Oro now serves up their Neapolitan pizzas at Alexandra & Ward, at ODEL. It's not a fully-fledged restaurant, just a part of the menu, but the quality is still high!
The only bright spot in the generally cheerless second floor of Liberty Arcade, Oro 1889 continues to hold firm on its promise of authentic Neapolitan pizzas, served in a tasteful and intimate setting. We have never been disappointed by the restaurant, as our previous reviews will testify. Our latest visit on a rainy weekday evening proved to be no different.
While the rest of Liberty Arcade—and the second floor in particular—has the rundown air of a mall past its prime, Oro's golden lighting and the flames of the wood-fired oven, visible as you approach the glass-fronted restaurant, are a comforting sight. With roughly eight tables fashioned out of weathered wood, one communal table in the centre and bar-like seating on one corner, it isn't a particularly sprawling space. Yet, filled with quirky touches like a row of filament bulbs attached to old mason jars, exposed brick walls and a map of Italy painted on one wall, it is the sort of restaurant where you settle in quite easily. The warm and professional service of the husband-wife duo that runs the place only adds to its charm.
Oro's menu is a fairly compact one, featuring roughly six starters and desserts, and roughly double that number of pizzas. It's a small yet well thought out selection, which is executed consistently well.
We started our meal with the aubergines parmigiana (Rs. 650), a classic baked dish that features aubergines, a fresh tomato sauce and the Parmesan cheese (among other cheeses) that lends the dish its name. Unlike other versions we've tried that can get stodgy and heavy, Oro's version had been made with a light hand. The excellent tomato sauce elevated the flavour of the aubergines, and the high quality of the extra virgin olive oil shone through. Scooped up with a piece of the crusty bread, drizzled with the same, grassy olive oil and oregano, the parmigiana was the perfect way to whet our appetite for the main event.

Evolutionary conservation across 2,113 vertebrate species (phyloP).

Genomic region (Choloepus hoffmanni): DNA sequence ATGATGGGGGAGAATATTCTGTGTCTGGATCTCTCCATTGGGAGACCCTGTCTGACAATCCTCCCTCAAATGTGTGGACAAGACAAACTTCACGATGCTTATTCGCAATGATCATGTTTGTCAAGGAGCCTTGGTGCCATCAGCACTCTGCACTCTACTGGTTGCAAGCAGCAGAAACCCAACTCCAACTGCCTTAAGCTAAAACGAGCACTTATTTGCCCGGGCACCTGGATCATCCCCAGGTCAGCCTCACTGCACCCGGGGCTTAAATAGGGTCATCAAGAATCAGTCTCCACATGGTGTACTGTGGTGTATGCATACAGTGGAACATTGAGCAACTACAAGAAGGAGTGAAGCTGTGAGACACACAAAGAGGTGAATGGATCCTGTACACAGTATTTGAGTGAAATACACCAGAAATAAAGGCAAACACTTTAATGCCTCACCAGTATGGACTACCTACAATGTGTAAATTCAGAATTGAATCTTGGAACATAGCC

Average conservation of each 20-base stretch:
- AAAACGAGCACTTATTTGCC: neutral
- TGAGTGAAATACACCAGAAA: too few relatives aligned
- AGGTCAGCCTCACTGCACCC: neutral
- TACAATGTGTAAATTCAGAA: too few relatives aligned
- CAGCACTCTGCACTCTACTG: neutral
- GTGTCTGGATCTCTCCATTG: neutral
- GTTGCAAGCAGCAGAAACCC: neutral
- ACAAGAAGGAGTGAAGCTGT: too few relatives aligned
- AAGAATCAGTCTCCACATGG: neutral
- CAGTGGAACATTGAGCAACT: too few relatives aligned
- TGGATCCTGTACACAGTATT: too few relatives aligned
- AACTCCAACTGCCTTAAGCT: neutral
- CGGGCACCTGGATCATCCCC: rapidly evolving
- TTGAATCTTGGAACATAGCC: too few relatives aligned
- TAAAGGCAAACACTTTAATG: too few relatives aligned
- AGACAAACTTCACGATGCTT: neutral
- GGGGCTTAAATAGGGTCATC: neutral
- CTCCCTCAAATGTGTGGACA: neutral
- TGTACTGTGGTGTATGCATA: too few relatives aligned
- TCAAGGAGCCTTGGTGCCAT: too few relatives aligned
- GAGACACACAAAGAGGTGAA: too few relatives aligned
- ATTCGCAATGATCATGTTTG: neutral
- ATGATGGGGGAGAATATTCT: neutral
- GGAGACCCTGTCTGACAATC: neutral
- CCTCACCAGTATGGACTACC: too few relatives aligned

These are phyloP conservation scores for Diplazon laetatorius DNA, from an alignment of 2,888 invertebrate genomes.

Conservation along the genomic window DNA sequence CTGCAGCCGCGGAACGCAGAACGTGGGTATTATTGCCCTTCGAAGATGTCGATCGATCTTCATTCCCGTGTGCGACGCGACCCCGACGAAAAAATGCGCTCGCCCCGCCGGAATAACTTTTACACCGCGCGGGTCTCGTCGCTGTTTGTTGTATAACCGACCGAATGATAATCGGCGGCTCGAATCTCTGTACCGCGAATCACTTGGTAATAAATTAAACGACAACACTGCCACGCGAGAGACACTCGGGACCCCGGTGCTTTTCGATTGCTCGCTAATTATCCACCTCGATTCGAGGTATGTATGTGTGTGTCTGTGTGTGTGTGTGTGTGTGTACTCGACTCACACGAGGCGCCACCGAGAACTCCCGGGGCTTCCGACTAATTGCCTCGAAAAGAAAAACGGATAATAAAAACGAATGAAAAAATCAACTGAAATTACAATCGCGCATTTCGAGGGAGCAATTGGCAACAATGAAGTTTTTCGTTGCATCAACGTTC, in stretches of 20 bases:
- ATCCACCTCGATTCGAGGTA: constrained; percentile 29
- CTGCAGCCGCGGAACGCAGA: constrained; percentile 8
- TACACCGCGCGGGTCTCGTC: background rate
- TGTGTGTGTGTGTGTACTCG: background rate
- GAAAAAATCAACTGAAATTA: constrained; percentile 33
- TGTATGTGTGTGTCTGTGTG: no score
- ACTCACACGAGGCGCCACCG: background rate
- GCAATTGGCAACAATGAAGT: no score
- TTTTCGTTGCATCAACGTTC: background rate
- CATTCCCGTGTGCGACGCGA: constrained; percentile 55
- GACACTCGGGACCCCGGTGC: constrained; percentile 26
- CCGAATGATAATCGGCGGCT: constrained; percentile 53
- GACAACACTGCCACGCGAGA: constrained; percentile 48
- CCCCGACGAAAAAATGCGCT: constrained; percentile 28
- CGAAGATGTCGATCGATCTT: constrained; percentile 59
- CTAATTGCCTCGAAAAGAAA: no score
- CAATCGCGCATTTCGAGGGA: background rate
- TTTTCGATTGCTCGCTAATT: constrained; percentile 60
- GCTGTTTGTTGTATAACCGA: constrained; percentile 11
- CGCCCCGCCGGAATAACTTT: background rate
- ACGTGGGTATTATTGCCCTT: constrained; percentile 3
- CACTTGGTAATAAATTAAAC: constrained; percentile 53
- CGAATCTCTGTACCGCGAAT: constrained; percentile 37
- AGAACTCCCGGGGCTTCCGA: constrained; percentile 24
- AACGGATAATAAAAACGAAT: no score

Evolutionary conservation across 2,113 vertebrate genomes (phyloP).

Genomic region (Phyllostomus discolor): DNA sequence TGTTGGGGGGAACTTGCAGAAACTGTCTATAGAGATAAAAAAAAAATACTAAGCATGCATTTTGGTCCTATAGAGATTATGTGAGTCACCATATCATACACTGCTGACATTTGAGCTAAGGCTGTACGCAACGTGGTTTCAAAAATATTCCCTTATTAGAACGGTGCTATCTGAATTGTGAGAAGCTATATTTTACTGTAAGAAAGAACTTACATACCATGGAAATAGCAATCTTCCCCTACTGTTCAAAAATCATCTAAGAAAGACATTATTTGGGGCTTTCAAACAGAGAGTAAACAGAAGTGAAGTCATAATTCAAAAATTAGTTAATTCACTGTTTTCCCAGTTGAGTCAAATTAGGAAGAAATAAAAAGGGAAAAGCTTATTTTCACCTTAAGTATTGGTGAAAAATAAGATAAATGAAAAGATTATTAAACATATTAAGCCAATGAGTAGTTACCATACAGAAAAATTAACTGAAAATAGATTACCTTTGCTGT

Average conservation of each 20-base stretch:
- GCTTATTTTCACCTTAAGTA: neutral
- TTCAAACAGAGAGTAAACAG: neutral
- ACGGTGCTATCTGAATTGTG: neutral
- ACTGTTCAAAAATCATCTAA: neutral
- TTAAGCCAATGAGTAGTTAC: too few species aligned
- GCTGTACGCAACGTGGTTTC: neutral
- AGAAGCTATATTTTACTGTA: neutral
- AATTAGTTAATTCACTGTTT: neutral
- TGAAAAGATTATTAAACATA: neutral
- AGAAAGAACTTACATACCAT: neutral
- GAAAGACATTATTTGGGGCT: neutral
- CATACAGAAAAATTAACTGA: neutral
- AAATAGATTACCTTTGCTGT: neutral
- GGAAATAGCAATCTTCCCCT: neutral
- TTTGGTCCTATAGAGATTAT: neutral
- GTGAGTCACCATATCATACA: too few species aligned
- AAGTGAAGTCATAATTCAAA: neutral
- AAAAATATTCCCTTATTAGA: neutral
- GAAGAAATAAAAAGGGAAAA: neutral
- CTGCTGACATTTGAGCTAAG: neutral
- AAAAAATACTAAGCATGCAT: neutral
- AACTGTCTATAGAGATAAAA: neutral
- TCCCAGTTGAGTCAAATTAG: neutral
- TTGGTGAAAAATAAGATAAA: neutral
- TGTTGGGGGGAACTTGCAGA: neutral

Oro's staple offering is Neapolitan pizza (from Naples in Italy), a style of pizza that is so specialised and traditional that it won official protection from the European Union in 2009. From the strength of the dough and the thickness of the pizza to the size and the toppings, everything about the Neapolitan pizza is different. (Read more about it here.) In our humble assessment, Oro's pizzas come pretty close to the real thing.
Lured by the promise of mushrooms and truffle oil, we ordered the vegetarian San Carlo (R. 1,900), a refreshing change to the predictable landscape of pizzas with a tomato sauce base. Lacking the wetness of the tomato sauce, this pizza don't flop down in the middle like normal Neapolitan pizzas, and held its form well. Cooked just enough to still retain their meaty bite, the mushrooms paired perfectly with the earthy truffle oil. While big fans of the full-bodied muskiness of truffle oil, we enjoyed getting a gentle whiff of it on this pizza, along with the bright fragrance of basil leaves. Subtly crafted yet far from ordinary, this was the sleeper hit of the evening.
The Santa Maria (Rs. 2,000), which featured 'nduja (a spreadable salami that you can slather over bread or pizza), in addition to fresh Italian pork sausage and artichokes, better fit the conventional description of a Neapolitan pizza.
Thick and raised at the edges and thin and wet at the centre, this pizza ably showcased the meatiness of the fresh Italian sausage, which didn't have the fermented tang of most sausages. Yet, after a couple slices, we found that the flavour of the tomato sauce dominated everything else. While we liked the sausage on its own, like the artichokes, it had to concede to second place on this pizza. The construction of the pizza was faultless, but we would have preferred a more assertive flavour.
From the desserts, we chose the Zuccotto (Rs. 600), a long and narrow sliver of ice cream cake featuring Nutella ice cream and vanilla bean ice cream. We couldn't help but notice the boozy aroma of the vanilla bean ice cream, which we were informed was thanks to a non-alcoholic Italian rum aroma that had been added. Just cakey enough to bind the ice creams together, this dessert primarily showcased the excellent quality of the ice cream.
We have expressed our love for Oro's coffee before — and continue to do so. At Rs. 250 for a small thimbleful of coffee, the espresso may seem steeply priced, but it is also one of the best we've tried in the city. Strong, full-bodied and richly aromatic, we highly recommend this one to espresso fiends.
At roughly Rs. 5,000 for a meal for two, it's fair to say that Oro can make a pretty significant dent in your wallet. But the attention to detail, eye for authenticity and confident service combine to ensure that it's a dent you are not likely to regret.
The only bright spot in the generally cheerless second floor of Liberty Arcade, Oro 1889 continues to hold firm on its promise of authentic Neapolitan pizzas, served in a tasteful and intimate setting.
Oro 1889 does everything right in regards to classic Neopolitan pizza, plus they have excellent service and a really thoughtful location. The place has a lot of personality. It ain't cheap, but we recommend it highly.
With straightforward, authentic Neapolitan pizzas made in a wood fired oven and simple yet chic décor, the family-run Oro 1889 is a treat.
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